Scientists Reach Out to Distant Worlds
Scientists Reach Out to Distant Worlds
DENNIS OVERBYE . NY Times . 05 march 2002
PHILADELPHIA There is probably only one person on earth although, one hopes, not in the universe whose business card identifies him as "Interstellar Message Group Leader."
That would be Dr. Douglas Vakoch, aspiring psychotherapist, philosopher, self-described exo-semiotician, and resident psychologist at the SETI Institute in Mountain View, Calif., which is dedicated to the search for extraterrestrial intelligence. It is his job to come with ideas for a response in case any searchers ever discern, amid the crackle and hiss of radio waves from outer space, the equivalent of a "Hi there what's your name?"
It was the search for a suitable answer that found Dr. Vakoch, standing on a lonely sidewalk here late one chilly evening looking for the back way into a brick building. He was in town to attend and discuss a new play about an outer space organism that turns people's skins green, and to give a talk about the problems of composing interstellar interspecies messages.
In between, he was hoping to squeeze in a visit to a meeting of Alcoholics
Anonymous, a homework assignment for getting a license to practice psychotherapy
in California, his home state, but the building was locked. Of course,
as a SETI researcher, Dr. Vakoch knows that frustration is part of the
"The initial message we send, if we ever do send any, would create the first impression for what would be a dialogue that would be occurring over many generations," Dr. Vakoch said.
In the interest of making a good impression, and perhaps counteracting the burble of "Survivor," automobile ads and political news spreading outward through the galaxy on radio and television waves, Dr. Vakoch is using a grant from the John Templeton Foundation to devise a message that encodes the notion of altruism, which many biologists and humanists would like to think is a pillar of any civilization.
It is an effort, he says, that will have value even if there is nothing but silence from the heavens. "By thinking about who we would want to represent ourselves, we're forced to reflect in a different way than we usually do about what our deepest values are," Dr. Vakoch said.
"And by attempting to put some of the ideas and values most important to us in an abstract universal language, we're forced to clarify what we mean by those things."
The search for extraterrestrial intelligence has proceeded in fits and starts ever since 1959, when two Cornell University physicists, Dr. Philip Morrison and Dr. Giuseppe Cocconi, suggested that extraterrestrial civilizations would find it easier and cheaper to reach across the galaxy with radio waves than to visit in person.
The SETI Institute is now halfway through a survey of 1,000 nearby sunlike stars, Project Phoenix, so named because it rose from the ashes of a NASA-sponsored program that was canceled in 1993. The institute's astronomers are already laying plans for a new search with new radio telescopes, which will extend the survey to some 30,000 stars. By comparison, there are roughly 400 billion stars in Earth's own Milky Way galaxy, but the technology behind a search increases with each improvement in computer chip technology. "We are more and more capable of detecting something if anything is out there," Dr. Vakoch said.
In April 1989, the trustees of the International Academy of Astronautics, an organization of distinguished rocket scientists, approved a protocol outlining how scientists should check out any signal from outer space and what they should tell the world about it, declaring finally, "No response to a signal or other evidence of extraterrestrial intelligence should be sent until appropriate international consultations have taken place."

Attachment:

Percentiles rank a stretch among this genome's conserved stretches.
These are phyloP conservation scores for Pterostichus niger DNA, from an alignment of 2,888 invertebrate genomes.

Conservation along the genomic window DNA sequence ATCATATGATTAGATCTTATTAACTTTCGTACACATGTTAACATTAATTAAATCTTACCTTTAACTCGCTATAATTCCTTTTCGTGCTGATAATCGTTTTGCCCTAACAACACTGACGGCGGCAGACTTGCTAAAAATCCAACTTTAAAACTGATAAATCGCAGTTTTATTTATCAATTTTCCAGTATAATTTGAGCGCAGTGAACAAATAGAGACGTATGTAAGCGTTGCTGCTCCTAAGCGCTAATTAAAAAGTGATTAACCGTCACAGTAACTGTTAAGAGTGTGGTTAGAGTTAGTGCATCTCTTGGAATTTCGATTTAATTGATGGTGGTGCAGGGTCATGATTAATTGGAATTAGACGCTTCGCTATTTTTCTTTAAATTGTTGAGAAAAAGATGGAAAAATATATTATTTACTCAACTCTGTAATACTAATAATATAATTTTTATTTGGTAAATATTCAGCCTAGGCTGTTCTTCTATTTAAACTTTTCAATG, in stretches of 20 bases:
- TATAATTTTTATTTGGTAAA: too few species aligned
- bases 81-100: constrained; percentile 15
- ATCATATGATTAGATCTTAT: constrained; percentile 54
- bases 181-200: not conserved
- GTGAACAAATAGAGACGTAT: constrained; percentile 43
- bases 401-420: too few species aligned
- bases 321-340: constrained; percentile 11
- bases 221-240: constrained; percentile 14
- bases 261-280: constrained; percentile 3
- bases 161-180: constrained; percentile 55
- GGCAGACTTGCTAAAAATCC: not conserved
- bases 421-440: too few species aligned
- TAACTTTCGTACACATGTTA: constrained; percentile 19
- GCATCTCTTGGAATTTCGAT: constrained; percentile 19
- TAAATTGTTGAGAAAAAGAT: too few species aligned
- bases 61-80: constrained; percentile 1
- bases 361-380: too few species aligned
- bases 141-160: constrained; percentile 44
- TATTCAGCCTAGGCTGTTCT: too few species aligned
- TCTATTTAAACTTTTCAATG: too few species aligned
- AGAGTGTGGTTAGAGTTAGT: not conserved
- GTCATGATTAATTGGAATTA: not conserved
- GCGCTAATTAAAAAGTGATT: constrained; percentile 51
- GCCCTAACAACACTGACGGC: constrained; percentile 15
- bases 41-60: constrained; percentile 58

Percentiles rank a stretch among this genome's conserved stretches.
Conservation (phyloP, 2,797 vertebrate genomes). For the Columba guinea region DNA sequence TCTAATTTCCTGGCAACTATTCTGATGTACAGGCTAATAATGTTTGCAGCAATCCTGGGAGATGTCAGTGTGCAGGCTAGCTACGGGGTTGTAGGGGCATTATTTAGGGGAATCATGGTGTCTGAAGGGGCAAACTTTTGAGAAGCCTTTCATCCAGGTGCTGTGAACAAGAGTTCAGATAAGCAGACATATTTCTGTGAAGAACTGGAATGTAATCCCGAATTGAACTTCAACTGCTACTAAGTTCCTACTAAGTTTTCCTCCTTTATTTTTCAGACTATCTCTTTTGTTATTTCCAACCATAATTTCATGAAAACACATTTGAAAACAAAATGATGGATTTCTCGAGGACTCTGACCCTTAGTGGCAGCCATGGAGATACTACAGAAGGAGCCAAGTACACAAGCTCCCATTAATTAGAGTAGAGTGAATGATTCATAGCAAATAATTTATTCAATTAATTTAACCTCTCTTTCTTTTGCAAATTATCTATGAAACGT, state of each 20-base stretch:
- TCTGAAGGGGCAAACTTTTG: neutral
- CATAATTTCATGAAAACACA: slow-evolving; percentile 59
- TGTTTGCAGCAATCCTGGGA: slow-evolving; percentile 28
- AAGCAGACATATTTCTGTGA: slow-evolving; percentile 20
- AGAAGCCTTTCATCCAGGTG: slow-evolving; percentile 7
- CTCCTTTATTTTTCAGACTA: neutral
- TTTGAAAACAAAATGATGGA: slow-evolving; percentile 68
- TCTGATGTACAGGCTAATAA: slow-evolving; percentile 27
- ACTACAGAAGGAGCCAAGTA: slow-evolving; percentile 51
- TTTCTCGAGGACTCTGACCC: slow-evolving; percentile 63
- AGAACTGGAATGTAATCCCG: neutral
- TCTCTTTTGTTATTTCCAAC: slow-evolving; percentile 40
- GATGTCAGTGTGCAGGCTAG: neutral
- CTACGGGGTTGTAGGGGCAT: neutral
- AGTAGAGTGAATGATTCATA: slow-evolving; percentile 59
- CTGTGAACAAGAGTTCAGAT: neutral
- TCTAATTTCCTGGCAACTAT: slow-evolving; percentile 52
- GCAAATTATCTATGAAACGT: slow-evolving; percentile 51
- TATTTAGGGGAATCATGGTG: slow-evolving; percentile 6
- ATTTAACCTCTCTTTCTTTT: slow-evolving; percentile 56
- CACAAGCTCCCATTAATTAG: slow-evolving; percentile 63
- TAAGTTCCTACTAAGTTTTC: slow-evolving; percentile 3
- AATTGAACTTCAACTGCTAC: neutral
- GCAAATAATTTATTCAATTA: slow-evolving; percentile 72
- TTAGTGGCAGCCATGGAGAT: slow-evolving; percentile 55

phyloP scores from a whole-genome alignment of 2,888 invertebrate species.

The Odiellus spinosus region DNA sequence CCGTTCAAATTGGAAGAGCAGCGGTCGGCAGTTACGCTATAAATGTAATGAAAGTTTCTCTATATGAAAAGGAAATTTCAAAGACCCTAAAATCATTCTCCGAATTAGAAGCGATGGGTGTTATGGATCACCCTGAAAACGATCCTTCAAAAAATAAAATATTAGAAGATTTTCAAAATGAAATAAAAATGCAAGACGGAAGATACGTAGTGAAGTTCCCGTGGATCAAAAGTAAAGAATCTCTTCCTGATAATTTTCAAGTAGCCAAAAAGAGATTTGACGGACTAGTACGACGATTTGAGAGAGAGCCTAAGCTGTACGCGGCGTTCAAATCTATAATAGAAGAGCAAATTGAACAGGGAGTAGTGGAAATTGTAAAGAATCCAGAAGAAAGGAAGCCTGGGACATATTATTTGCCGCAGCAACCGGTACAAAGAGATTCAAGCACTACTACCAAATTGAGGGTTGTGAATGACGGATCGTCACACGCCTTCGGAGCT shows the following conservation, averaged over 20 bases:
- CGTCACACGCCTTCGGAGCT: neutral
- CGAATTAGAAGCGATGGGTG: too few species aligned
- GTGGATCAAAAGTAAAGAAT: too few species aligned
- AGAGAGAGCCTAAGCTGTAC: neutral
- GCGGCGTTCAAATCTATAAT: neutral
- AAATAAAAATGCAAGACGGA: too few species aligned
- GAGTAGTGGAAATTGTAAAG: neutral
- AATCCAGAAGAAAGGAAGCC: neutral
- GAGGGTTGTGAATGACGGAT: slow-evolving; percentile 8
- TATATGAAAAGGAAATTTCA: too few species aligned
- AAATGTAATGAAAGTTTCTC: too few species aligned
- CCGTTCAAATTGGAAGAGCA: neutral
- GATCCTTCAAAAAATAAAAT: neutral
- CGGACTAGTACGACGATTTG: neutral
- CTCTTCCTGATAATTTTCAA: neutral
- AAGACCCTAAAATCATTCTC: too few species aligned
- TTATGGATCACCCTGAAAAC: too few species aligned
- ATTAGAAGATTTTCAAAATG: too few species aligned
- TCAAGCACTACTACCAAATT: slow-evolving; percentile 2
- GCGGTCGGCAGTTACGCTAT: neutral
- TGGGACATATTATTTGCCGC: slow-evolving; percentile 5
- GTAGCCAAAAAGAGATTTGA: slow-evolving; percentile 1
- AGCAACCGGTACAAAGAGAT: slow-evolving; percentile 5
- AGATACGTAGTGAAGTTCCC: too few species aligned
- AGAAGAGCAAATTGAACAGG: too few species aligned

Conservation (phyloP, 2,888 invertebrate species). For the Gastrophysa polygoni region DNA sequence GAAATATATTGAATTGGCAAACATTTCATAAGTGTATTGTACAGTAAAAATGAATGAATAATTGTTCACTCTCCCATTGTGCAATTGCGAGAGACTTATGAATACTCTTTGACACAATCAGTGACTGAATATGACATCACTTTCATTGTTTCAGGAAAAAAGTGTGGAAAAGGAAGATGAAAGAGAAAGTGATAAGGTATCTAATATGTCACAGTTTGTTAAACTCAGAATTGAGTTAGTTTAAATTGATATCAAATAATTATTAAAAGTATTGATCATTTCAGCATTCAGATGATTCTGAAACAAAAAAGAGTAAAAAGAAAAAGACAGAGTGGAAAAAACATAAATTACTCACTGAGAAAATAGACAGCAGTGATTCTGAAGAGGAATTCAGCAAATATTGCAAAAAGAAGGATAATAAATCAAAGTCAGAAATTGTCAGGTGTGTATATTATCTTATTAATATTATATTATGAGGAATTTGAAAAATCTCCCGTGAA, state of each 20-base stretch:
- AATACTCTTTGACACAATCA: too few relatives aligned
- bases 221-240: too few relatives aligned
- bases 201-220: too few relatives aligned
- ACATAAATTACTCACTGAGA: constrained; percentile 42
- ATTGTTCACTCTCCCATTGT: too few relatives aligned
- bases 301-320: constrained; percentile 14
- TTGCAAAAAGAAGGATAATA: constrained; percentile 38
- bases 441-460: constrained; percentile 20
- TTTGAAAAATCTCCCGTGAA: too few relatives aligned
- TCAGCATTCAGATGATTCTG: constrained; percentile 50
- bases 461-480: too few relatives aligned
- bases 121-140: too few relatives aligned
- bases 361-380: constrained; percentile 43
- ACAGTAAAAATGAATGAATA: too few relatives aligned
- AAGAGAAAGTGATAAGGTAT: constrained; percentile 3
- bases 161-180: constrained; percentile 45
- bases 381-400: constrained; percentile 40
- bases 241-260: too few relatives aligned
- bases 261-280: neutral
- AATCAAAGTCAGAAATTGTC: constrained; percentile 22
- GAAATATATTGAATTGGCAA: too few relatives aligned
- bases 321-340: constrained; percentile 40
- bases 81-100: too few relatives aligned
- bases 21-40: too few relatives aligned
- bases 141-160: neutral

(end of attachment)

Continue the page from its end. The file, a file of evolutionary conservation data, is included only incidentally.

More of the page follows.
Several organizations, including the International Institute of Space Law and the International Astronomical Union, have approved it, but Dr. Vakoch said, the protocol is not legally binding. Dr. Jill Tarter, who directs the SETI Institute's observing program and is Dr. Vakoch's boss, has briefed the United Nations Committee on the Peaceful Uses of Outer Space on the need to develop a second protocol on how and whether to reply to a signal. Developing a consensus, should the United Nations choose to take up the issue, would be long and hard, noted Dr. Paul Horowitz, a Harvard physics professor and independent SETI researcher. "It's O.K.," he added, ET can wait.
The history of trying to signal other worlds, often using scientific symbols to advertise our own intelligence, is long. In the 19th century, the mathematician Karl Friedrich Gauss suggested burning or otherwise etching giant geometric figures on the surface of Earth as a way of attracting attention from Martians.
In 1974, Dr. Frank Drake, then of the National Radio Astronomy Observatory and now the institute's chairman, beamed a message at a star cluster 25,000 light-years away, a string of bits or ones and zeroes that could be assembled into a two-dimensional array, a pictogram, showing the figure of a man, a telescope, the numbers, DNA and the solar system.
More elaborate messages have been included on spacecraft like the Voyagers now headed out of the solar system, including a record with sights and sounds of Earth, including music from Bach to Chuck Berry.
Dr. Vakoch is critical of the scientific orientation of many message schemes. "Just because we're focused on a scientific description of ourselves, that doesn't mean that they will automatically take that as a starting point for a conversation," he said.
Presumably, ET already knows about prime numbers and the laws of physics. "The interesting thing is, `Oh, that's a quirky little biology I haven't seen a class K-17 do something like that before,' or "Oh, look at their strange dyadic interreactions!' " That is, to say, sex.
What in other words, is it like to be human?